Romania's central bank proposes plan to keep euro adoption date
Romania's central bank drafted a plan to meet the country's target of adopting the euro as early as 2012, central bank Governor Mugur Isarescu said.
The National Bank of Romania in the proposals handed over to the government outlined priorities such as balancing public spending with falling inflation rates, interest rates, stronger capital markets and a stable currency, Isarescu said. „We proposed the government a plan with a consolidation period stretching over the next three to four years during which most structural reforms should be completed,” Isarescu said last night at a banking seminar in Bucharest. He didn't give the details of the plan.
Romania, which will become the European Union's second largest eastern member on January 1, is keeping to its plans to start its two-year period test of currency stability, known as the exchange-rate mechanism, anytime between 2010 and 2012 and adopt the euro no later than 2014, Isarescu said. „It may well happen that these catalysts consisting of joining the EU now and adopting the euro afterwards may weaken if we postpone entry” in the exchange-rate mechanism „excessively,” Isarescu said.
Romania, like Slovakia, which joined the EU in 2004, is holding to its euro-adoption timetable, even as others in the region, including the Czech Republic, Poland and Hungary, are delaying the switchover to the common European currency because either inflation is too fast or spending is out of control. Romania's inflation, at a 17-year low of 4.8% in October, is now lower than Hungary's 6.3%. „Same as the way Slovakia jumped in front of the Czech Republic, I don't rule out that Romania may adopt the euro before Hungary or other new members of the EU,” Isarescu said. „The most important thing though is not repeating their mistakes.” Isarescu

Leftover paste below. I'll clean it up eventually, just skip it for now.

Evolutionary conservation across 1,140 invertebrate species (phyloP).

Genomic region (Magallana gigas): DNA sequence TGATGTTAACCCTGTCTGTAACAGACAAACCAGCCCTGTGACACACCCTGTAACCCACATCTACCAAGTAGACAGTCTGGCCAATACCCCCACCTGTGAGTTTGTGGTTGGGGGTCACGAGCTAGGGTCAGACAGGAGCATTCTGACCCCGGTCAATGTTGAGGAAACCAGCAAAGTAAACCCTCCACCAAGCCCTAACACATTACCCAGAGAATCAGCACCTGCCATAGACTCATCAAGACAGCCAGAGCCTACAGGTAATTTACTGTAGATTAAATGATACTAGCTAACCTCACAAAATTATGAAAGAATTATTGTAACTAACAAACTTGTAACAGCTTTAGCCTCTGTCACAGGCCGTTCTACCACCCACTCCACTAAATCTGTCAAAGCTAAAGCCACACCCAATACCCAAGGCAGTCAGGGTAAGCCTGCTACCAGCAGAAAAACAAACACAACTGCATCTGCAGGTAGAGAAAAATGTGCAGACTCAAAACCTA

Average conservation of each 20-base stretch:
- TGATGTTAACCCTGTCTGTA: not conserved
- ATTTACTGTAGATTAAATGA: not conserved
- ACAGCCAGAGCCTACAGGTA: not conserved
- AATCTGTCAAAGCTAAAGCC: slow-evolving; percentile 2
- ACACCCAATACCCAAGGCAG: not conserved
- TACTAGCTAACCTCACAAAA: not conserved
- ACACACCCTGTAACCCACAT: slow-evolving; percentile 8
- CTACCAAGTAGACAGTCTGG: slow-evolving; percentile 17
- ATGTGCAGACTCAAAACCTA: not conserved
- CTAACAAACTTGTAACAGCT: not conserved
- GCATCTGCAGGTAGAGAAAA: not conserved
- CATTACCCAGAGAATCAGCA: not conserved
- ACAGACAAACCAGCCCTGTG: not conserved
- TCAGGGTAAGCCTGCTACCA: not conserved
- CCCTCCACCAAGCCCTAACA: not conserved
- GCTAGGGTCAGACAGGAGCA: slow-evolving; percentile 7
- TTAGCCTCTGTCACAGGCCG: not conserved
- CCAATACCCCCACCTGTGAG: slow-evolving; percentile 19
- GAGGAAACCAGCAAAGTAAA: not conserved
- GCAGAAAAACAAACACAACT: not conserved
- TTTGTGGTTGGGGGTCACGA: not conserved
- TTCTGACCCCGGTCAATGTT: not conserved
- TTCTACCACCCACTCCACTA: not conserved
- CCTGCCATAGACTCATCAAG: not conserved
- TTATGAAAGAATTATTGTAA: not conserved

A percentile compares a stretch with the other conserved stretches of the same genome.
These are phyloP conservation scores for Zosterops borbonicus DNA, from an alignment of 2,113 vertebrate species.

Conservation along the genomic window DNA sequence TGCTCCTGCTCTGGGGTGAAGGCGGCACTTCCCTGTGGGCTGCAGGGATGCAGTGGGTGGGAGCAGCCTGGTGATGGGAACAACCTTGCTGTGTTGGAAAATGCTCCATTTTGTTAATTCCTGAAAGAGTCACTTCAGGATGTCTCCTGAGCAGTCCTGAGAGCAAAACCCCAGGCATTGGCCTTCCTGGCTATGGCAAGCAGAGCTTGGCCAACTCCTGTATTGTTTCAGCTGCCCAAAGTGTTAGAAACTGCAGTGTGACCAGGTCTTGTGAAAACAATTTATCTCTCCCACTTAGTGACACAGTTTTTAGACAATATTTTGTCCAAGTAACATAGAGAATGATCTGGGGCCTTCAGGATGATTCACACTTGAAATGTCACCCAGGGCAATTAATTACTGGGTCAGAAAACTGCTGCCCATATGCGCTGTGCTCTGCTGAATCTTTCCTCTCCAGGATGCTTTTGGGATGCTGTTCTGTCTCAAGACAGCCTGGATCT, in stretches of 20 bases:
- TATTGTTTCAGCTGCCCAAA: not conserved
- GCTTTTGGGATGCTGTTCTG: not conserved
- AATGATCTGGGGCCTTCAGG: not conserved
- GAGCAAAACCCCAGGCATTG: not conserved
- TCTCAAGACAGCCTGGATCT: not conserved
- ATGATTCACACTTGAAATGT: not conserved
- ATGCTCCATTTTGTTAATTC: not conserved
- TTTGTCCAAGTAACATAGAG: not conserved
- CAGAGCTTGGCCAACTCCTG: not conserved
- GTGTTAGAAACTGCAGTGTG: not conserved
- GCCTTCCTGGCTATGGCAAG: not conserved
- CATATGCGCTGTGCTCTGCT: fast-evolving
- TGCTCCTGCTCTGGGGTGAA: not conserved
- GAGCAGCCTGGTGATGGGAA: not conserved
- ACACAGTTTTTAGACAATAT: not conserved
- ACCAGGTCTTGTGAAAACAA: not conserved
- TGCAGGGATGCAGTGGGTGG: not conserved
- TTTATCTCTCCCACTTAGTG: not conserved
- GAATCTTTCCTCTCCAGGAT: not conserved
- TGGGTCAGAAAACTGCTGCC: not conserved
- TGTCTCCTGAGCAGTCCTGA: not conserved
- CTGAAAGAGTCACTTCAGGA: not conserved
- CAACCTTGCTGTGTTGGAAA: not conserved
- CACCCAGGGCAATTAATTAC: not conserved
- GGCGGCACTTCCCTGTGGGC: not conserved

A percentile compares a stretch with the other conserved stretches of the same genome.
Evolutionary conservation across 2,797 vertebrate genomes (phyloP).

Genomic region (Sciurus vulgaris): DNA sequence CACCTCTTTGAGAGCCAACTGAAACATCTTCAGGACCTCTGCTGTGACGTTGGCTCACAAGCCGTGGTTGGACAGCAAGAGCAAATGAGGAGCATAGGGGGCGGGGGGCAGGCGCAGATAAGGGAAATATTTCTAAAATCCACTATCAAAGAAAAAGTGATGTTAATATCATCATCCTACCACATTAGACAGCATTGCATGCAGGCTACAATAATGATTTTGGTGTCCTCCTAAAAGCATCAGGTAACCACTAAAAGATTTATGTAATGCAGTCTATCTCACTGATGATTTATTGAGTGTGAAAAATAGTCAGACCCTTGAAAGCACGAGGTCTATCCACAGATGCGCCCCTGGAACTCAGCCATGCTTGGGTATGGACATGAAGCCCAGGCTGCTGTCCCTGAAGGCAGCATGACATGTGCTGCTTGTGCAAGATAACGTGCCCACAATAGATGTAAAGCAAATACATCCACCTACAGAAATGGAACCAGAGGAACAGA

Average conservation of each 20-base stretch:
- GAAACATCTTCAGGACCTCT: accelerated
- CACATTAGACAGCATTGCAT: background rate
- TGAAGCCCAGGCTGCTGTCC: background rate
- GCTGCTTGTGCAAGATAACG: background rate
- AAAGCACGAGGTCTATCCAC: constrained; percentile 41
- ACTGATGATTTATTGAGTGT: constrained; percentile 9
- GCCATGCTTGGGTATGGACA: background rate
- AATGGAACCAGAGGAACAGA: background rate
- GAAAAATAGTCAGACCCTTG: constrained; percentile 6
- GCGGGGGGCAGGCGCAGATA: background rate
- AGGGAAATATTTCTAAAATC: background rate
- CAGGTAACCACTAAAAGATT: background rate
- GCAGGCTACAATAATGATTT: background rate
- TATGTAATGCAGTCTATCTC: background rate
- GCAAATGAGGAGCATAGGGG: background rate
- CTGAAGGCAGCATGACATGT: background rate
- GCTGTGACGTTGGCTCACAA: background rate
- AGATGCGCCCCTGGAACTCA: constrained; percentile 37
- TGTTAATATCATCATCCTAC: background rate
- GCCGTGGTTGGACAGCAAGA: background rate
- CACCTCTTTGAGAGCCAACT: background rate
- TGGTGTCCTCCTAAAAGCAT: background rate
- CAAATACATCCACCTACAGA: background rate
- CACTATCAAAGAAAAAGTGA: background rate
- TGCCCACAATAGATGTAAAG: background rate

aid that although it reached record low levels in the past five months, „inflation isn't yet a solved problem in Romania.” The central bank will keep to its policy of directly targeting the inflation rate until the country enters the exchange-rate mechanism to make sure disinflation continues, he said. (Bloomberg)
SUPPORT THE BUDAPEST BUSINESS JOURNAL
Producing journalism that is worthy of the name is a costly business. For 27 years, the publishers, editors and reporters of the Budapest Business Journal have striven to bring you business news that works, information that you can trust, that is factual, accurate and presented without fear or favor.
Newspaper organizations across the globe have struggled to find a business model that allows them to continue to excel, without compromising their ability to perform. Most recently, some have experimented with the idea of involving their most important stakeholders, their readers.
We would like to offer that same opportunity to our readers. We would like to invite you to help us deliver the quality business journalism you require. Hit our Support the BBJ button and you can choose the how much and how often you send us your contributions.